Build teamwork with marketing

Marketing is close to the strategy of the organization so it makes sense for sales to be closely aligned with the marketing team. The benefits of a tight sales – marketing relationship are largely twofold: first, sales are afforded a unique insight into what strategic value they can add to the marketing effort; second, by building strong currency with marketing, sales is seen as a team that the marketers should support in terms of product training, advertising and promotion cover and sales tools.

Enhance strategic skills

An effective way for sales to add strategic value is to be competent at strategic thinking and to apply the skill to helping clients build their own strategic game plan. This solidifies the salesperson as a strategic partner of the client with privileges to acquire business accordingly.

The ultimate proof of a salesperson providing strategic value to their client is having an office on the client’s premises; I was fortunate to have several in this category.

Recover from service blunders

Making mistakes is (unfortunately) common in organizations, but if the right response is taken the OOPS! can be transformed into a WOW! by the salesperson with the result that client loyalty is actually enhanced. In fact, service recovery is so effective, the client forgets that they were screwed over in the first place!
I hosted sales events that recognized sales recovery champions—it was that important to sales’ strategic value. After all what can be more important strategically than building client loyalty?

Create lateral moves for high potential salespeople

Strategic value offered by any employee is in large measure a function of their breadth of experience in the organization. The more positions they have held the more value they can offer through a lens of what matters to other departments.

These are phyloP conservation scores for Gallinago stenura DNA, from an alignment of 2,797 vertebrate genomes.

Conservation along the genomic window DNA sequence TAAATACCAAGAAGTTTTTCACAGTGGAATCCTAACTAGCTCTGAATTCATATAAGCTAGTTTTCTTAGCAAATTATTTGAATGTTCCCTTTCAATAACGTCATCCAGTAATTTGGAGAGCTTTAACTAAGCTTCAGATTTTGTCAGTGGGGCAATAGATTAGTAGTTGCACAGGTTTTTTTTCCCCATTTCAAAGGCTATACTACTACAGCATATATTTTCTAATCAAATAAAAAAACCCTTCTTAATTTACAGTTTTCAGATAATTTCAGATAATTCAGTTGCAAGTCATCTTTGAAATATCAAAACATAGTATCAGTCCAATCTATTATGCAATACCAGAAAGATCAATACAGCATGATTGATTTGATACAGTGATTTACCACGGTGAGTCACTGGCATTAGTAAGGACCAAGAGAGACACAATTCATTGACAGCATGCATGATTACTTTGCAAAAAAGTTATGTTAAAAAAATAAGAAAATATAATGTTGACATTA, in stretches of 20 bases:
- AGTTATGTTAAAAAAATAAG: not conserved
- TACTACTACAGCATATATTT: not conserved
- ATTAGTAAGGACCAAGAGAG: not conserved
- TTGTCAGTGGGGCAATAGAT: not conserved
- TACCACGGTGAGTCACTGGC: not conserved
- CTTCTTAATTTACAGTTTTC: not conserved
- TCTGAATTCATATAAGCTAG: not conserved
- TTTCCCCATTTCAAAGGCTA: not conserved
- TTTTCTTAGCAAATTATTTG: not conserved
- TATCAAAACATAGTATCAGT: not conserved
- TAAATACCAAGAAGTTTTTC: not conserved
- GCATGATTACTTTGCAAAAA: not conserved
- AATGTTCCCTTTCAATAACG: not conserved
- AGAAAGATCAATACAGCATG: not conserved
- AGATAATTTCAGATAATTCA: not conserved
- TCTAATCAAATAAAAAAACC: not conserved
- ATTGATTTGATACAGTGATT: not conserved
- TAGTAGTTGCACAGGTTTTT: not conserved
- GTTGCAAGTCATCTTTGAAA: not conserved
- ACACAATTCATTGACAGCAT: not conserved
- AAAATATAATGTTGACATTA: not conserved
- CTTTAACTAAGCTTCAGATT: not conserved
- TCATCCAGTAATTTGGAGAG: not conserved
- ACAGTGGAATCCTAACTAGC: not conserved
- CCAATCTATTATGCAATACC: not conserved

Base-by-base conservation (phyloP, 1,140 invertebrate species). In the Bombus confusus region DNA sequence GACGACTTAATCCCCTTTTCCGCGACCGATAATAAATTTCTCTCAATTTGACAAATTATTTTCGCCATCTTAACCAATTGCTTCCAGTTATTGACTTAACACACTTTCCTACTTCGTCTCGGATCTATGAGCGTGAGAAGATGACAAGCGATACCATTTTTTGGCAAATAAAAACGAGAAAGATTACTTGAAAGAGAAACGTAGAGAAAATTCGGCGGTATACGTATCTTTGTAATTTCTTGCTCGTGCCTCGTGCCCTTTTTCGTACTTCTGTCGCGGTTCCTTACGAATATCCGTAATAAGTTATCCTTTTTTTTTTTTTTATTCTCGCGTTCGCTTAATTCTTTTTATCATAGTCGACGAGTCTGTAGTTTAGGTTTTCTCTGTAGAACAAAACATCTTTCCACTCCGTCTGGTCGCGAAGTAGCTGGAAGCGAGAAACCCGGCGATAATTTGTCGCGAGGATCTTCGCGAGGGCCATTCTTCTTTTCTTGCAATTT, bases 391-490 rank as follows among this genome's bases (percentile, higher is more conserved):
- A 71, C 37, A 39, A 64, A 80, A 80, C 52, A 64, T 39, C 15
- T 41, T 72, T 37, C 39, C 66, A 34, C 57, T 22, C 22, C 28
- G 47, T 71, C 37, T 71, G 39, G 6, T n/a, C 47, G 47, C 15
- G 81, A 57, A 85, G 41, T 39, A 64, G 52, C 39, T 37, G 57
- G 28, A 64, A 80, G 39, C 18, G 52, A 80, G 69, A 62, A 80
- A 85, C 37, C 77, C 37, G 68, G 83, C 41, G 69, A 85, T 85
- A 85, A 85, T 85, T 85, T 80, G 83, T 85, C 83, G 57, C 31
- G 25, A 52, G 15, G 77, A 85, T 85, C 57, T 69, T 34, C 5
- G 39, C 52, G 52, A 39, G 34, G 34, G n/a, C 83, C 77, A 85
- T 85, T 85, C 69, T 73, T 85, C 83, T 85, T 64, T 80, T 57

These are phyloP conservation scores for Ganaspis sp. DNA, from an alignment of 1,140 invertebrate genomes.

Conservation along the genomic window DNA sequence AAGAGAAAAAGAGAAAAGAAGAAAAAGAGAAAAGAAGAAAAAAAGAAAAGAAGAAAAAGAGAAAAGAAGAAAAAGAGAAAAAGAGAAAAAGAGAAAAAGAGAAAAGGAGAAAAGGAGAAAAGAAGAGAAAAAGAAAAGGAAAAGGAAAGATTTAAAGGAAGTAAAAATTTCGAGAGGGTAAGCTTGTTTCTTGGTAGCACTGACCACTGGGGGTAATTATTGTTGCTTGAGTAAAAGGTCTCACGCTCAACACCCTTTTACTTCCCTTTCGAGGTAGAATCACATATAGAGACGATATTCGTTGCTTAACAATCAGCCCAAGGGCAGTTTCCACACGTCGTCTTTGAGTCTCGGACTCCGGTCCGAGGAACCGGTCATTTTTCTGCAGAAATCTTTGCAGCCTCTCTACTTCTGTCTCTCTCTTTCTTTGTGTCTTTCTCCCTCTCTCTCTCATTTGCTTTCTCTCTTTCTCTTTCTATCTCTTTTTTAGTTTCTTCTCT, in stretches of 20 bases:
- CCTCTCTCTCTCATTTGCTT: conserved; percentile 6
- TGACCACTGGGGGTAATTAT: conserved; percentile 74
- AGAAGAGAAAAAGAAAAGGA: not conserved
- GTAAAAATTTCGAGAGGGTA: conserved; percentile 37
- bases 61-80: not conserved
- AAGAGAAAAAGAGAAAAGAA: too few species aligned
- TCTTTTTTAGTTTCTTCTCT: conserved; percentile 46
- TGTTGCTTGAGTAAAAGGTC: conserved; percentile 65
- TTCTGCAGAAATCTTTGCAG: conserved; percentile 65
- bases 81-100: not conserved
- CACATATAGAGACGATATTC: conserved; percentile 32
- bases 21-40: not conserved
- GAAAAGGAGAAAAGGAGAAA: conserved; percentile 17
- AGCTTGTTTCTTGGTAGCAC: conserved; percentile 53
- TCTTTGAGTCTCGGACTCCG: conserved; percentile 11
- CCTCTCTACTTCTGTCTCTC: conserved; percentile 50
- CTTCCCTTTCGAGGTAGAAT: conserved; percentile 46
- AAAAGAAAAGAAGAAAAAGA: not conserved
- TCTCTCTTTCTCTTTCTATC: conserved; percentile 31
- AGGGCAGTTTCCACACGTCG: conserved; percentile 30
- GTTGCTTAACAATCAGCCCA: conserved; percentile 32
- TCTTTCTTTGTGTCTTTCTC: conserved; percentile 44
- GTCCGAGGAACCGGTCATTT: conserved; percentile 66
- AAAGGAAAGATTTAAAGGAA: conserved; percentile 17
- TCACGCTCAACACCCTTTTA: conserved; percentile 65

Even though no sales leader wants to part with their most valued employees, it’s necessary with long term value creation.

Lose a sale

For sales, adding strategic value boils down to doing what’s right for the client. PERIOD. Pushing the organization’s agenda by caring only about your quota and how many products are sold is counter productive to long term growth and survival.

It’s a bit perverse, but sales value increases when a sale is lost because it was the right thing to do for the client. The qualifier, of course, is that the salesperson finds a way to broker the sale even though it might require another supplier’s solution.

The principle at play is: lose the sale but NEVER lose the client!

Sales managers who are obsessed with efficiency aren’t doing their organization any favors; those who look at the job with a value bias are worth their weight in gold.

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    About Author

    Roy Osing is a former President and CMO with over 33 years of leadership experience covering all the major business functions including business strategy, marketing, sales, customer service. He is a blogger, content marketer, educator, coach, adviser and the author of Be Different or Be Dead